5. If you see someone standing alone, start a conversation. They may be more uncomfortable than you are, and will likely appreciate it (but don’t mention that point!)

6. Make introductions. If someone else joins your conversation, introduce the person you’ve been speaking with. Share an interesting piece of information about them to the new person who’s joined the conversation.

7. Get names and use them. If you don’t already know the person you’re speaking with, make sure to get their name and use it in conversation with them. This will both help you build rapport and remember their name more easily.  

8. Relax. Relax and smile and enjoy the conversation as much as possible.

9. Really listen. When you’re in a conversation with someone, make eye contact, but don’t stare. Use your body language and follow up questions to show you’re listening and engaged.

10. Identify common interests. Conversation can be easier if you identify common interests to discuss. 

11. Giving a compliment is an easy conversation starter. If you’re having trouble knowing what to say, complementing someone on a piece of clothing or jewelry can be a great way to start a conversation with someone you’d like to talk with.

12. Make introductions to someone you know. If you believe someone you’ve met would benefit from knowing a friend of yours at the event, make the introduction.

13. Focus on the other person instead of yourself. It takes pressure off you – especially if you’re nervous – and helps you relax and enjoy learning more about the person you’re talking to.

14. Keep the conversation balanced. Do share about yourself, but keep the conversation balanced.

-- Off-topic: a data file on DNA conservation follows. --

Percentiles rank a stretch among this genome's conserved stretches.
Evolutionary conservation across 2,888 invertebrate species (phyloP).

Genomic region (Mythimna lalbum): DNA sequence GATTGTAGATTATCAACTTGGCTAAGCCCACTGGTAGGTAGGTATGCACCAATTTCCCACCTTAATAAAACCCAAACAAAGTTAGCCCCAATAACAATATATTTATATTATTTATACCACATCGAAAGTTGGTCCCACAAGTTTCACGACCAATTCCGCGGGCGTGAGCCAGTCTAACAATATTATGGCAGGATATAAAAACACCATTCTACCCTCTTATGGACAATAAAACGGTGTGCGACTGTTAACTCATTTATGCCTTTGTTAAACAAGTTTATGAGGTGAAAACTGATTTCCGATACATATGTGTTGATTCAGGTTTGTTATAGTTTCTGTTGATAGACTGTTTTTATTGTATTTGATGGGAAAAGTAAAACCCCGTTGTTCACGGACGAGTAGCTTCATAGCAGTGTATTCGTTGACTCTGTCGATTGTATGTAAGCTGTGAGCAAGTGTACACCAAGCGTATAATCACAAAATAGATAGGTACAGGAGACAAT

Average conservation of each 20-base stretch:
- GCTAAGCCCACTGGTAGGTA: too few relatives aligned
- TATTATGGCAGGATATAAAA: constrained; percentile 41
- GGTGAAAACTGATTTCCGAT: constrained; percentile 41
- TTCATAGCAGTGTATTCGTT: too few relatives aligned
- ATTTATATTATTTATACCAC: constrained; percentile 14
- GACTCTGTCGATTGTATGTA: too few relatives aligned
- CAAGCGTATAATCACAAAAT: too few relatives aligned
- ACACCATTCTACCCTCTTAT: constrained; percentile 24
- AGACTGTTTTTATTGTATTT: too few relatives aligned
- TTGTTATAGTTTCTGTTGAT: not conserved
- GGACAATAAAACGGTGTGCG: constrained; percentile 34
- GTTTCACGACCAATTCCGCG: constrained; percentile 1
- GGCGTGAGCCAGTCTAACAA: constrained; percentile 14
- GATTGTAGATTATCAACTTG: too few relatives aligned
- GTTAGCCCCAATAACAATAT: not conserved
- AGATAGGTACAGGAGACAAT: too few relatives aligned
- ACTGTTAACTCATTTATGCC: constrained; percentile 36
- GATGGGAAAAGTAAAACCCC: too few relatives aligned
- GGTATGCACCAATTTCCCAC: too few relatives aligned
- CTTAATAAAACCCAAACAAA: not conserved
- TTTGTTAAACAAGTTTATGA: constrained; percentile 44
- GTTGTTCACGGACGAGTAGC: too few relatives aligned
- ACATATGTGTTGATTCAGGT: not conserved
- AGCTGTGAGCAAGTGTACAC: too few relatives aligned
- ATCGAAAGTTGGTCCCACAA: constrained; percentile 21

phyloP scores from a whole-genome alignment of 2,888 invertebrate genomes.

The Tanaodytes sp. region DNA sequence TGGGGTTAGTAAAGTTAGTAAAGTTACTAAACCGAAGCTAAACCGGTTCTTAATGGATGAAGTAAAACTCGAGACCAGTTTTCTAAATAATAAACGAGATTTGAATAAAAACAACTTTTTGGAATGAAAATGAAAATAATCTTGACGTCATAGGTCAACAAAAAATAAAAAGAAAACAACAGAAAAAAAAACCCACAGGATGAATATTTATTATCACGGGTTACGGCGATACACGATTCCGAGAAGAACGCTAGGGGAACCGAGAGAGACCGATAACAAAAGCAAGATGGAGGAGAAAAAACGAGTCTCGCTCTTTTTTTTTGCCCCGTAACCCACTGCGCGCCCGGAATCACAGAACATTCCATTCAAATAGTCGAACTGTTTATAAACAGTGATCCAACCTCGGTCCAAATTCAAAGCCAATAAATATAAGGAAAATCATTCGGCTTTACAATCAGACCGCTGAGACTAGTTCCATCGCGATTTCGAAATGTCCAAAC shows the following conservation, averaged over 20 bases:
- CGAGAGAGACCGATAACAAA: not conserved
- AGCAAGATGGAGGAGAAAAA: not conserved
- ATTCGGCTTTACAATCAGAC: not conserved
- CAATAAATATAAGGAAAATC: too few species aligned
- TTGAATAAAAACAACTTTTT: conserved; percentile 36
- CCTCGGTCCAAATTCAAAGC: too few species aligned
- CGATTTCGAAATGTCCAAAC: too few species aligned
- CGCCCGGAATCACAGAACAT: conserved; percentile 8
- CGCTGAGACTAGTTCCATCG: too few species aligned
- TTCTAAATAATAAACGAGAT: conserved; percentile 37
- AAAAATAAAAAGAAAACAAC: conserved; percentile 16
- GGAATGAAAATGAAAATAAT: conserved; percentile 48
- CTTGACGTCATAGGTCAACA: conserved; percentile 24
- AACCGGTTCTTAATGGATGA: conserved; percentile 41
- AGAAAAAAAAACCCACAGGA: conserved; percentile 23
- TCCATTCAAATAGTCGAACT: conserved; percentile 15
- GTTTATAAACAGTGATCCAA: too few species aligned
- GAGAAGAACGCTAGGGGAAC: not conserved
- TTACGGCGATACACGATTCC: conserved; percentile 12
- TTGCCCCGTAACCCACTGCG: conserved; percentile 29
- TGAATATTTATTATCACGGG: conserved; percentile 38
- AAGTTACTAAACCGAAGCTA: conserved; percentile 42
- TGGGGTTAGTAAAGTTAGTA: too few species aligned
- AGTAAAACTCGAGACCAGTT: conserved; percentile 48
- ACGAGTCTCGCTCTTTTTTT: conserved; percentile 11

15. Don’t monopolize a person’s time during the entire event. Keep in mind you each need the opportunity to meet and mingle with others.

16. Watch body language. If your conversation partner begins scanning the room, looking at his watch, or turning his body away as if he’s ready to leave the conversation, exit the conversation gracefully. You might say you’re going to get another drink, going to the toilet, or you need to look for a friend, and tell him you’ve enjoyed talking with him.

Related: How to Develop Emotionally Intelligent Leadership Skills

17. Be nice. Never gossip or talk negatively about others.

Related: 5 Ways to Instantly Build Rapport for Increased Trust and Improved Relationships

“The single greatest ‘people skill’ is a highly developed and authentic interest in the other person.”

Bob Burg

Summary

Not everyone starts out as a natural networker. Use these simple networking tips to make it feel more natural and easy.

With practice, you’ll come across as confident and polished in your networking skills! You’ll likely even help others feel more comfortable in their networking efforts, too!

If you’d like a list of great questions to ask to either start a conversation or keep one going, here’s a great list: 35 Conversation-Starter Questions for Social and Networking Events